Saturday, 14 September 2019
Mass readings in Scots: Twenty-Fourth Sunday of the Year (Year C)
Luke 15: 1-32
And thar war comin till him a’ the tax men and the ill deedie anes to hear him. And baith the Writers and the Pharisees war yammerin at him, “This ane tales in ill-leeyin folk, and eats meat wi’ them!" And he spak till them this parable, sayin,
“Whatna man amang ye, haein a hunner sheep, gin he tine ane frae amang them, disna lea’ the ninety-and-nine i’ the muirs, and gang awa eftir the forwander’t ane, till he lichts on it? And, fain in wi’t, he heizes it on his shouther, rejoicin; and, comin hame, he sen’s for his freends and neebors; sayin to them, ‘Be blythe wi’ me! for I hae fun my sheep! the ane that forwander't!’ I say t’ye, that in siclike sal thar be joy in heeven ower ae sinner repentin, mair nor ower ninety-and-nine gude o’ the folk wha needit nae repentance.
“Or whatna wumman, haein ten siller-pennies, gin aiblins she tine ane o’ them, disna licht a crusie, and soop her hoose, and seek wi’ tentie care, till whatna time she lichts on it? And, lichtin on’t, she brings thegither her freends and neebors, sayin, 'Be ye glad wi’ me! for I fund the siller-penny I tint!’ E’en sae, I say t’ye, sal thar be joy amang the Angels o’ God ower ae sinner repentin.”
He said, forby, “A particular man had twa sons; and the young son said till his faither, 'Faither! gie me my portion that wad fa' to me o’ a’ the gear!’ And he portioned oot till them his leevin. And, a wheen days eftir, the young son gaither't a' his gear thegither, and gaed awa frae hame till a far-awa lan’; and thar sperfl’t his gear in riotousness.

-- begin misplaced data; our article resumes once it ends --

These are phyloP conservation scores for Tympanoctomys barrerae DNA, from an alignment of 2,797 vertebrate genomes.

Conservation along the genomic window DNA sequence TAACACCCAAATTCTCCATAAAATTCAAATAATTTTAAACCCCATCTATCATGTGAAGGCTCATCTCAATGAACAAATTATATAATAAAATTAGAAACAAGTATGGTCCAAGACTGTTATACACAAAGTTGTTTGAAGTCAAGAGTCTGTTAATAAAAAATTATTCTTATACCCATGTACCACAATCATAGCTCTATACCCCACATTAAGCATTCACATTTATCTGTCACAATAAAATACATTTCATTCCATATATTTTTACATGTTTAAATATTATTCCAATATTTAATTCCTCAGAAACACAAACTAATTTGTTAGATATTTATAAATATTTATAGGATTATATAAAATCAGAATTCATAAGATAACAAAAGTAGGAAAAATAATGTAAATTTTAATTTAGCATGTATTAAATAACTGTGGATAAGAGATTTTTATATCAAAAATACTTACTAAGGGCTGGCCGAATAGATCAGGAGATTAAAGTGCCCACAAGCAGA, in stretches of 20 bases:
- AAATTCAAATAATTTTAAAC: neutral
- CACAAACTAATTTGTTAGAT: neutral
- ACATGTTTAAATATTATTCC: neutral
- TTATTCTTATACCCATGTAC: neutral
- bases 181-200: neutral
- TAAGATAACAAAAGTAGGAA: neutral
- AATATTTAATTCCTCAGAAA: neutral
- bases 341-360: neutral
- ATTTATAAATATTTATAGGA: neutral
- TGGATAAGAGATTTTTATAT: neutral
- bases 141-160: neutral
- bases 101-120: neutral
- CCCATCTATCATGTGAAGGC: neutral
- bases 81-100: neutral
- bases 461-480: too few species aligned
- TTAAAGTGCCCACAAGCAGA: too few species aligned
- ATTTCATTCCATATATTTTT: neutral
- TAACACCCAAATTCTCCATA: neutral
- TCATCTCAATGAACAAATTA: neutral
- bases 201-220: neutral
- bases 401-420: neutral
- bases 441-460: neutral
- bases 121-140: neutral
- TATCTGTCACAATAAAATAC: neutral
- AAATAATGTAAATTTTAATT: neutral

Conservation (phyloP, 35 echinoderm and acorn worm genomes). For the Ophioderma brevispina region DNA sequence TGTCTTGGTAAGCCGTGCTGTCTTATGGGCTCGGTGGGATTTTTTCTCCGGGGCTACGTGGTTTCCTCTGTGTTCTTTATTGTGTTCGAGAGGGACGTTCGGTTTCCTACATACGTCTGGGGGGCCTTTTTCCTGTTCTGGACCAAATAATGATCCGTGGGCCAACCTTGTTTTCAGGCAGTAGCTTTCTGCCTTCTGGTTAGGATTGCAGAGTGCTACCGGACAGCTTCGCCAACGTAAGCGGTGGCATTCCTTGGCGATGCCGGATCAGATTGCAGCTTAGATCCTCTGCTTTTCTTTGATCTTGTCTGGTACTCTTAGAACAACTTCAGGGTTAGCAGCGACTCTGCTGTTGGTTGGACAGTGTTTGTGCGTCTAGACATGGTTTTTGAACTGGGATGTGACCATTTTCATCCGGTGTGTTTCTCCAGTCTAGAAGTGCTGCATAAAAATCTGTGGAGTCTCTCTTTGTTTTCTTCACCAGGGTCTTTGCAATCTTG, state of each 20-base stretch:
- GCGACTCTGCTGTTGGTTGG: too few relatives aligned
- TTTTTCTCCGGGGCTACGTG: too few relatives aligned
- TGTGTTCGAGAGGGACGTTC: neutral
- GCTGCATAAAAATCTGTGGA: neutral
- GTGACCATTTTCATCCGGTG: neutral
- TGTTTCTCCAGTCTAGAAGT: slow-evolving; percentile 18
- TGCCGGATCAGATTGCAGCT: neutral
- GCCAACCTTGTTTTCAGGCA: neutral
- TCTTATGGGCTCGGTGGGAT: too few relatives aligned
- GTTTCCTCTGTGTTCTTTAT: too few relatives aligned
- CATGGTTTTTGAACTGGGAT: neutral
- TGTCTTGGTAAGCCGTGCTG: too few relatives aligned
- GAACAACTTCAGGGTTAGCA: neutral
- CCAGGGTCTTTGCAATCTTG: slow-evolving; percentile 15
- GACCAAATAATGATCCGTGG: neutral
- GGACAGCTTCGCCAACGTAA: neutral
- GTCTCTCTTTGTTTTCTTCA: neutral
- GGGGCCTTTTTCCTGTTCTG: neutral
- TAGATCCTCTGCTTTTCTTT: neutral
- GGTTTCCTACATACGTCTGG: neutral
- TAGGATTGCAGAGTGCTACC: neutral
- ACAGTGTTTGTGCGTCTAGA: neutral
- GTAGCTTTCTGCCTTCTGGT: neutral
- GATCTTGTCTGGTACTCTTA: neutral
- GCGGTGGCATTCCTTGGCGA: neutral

“But mair: whan a’ was gane thar cam up an awesome famine oot-throwe yon lan'; and he begude to be wantin. And he gaed awa, and was sornin on ane o’ the men o’ that lan': and he sent him oot-by to herd swine. And he fain wad fill’t his sel wi’ the hools the swine war eatin; and nae ane gied them till him. But, cornin’ till his richt min’, quo’ he, ‘Hoo mony are the fee’d servants o’ my faither, wha hae rowth o' breid, and an over-come; while I, here, dee o’ hung’er! I will rise and gang tae my faither, and wull say till him, My faither! I hae dune wrang, again Heeven, and afore you; nae mair am I fit to be ca’d yere son; mak me like till ane o' the fee'd servants!' And, sae risin, he cam awa till his faither.
“But, while he was yet haudin far awa, his faither spy't him, and was fu’ o’ compassion; and rinnin, he fell on his neck, and begude kissin him. And the son said till him, ‘My faither! I did wrang again
Heeven, and afore you: I am nae mair wordie to be ca’d yere son!’ But the faither said to the servants, 'Waste nae time! bring oot a robe -the first and best ane- and pit it on him; and gie a ring for his fing’er, and shoon for his feet; and bring oot the stall'd cauf, and kill it; that we may eat and be joyfu’! For he my son, was deid, and cam to life again; he had been tint, and is fund again!' And they begude to be joyfu’.
“But his auld brither was i’ the field: and, as he cam in, he drew nar the hoose, and heard music and dancin. And, beckonin till him ane o' the fee’d folk, he speir't what aiblins a’ this micht mean? And he said till him, ‘Yere brither has come back again; and yere faither has kill’t the stall'd cauf, for that he gat him hame again a' safe and soun’.’ But he was fu' o' ang’er, and wadna gang in. His faither, tho', cam oot, and was entreatin him. But he, answerin him, said till his faither, ‘See! a' thir years hae I ser't ye ; and never did I gang ayont yere commauns; and at nae time did ye gie me e'en a kid, that I micht mak a feast for my freends; but whane'er this yere son, wha has devoor’t yere leevin wi' harlots, cam, ye killed the stall’d cauf !'
“But he said till him, 'Bairn! thou art aye wi’ me! and a' that is mine is thine! But it was richt we soud mak merry and rejoice; for he, thy brither, was deid, and cam back to life again; he had been tint, and was fund!' "
[From The New Testament in Braid Scots William Wye Smith (1904) here]
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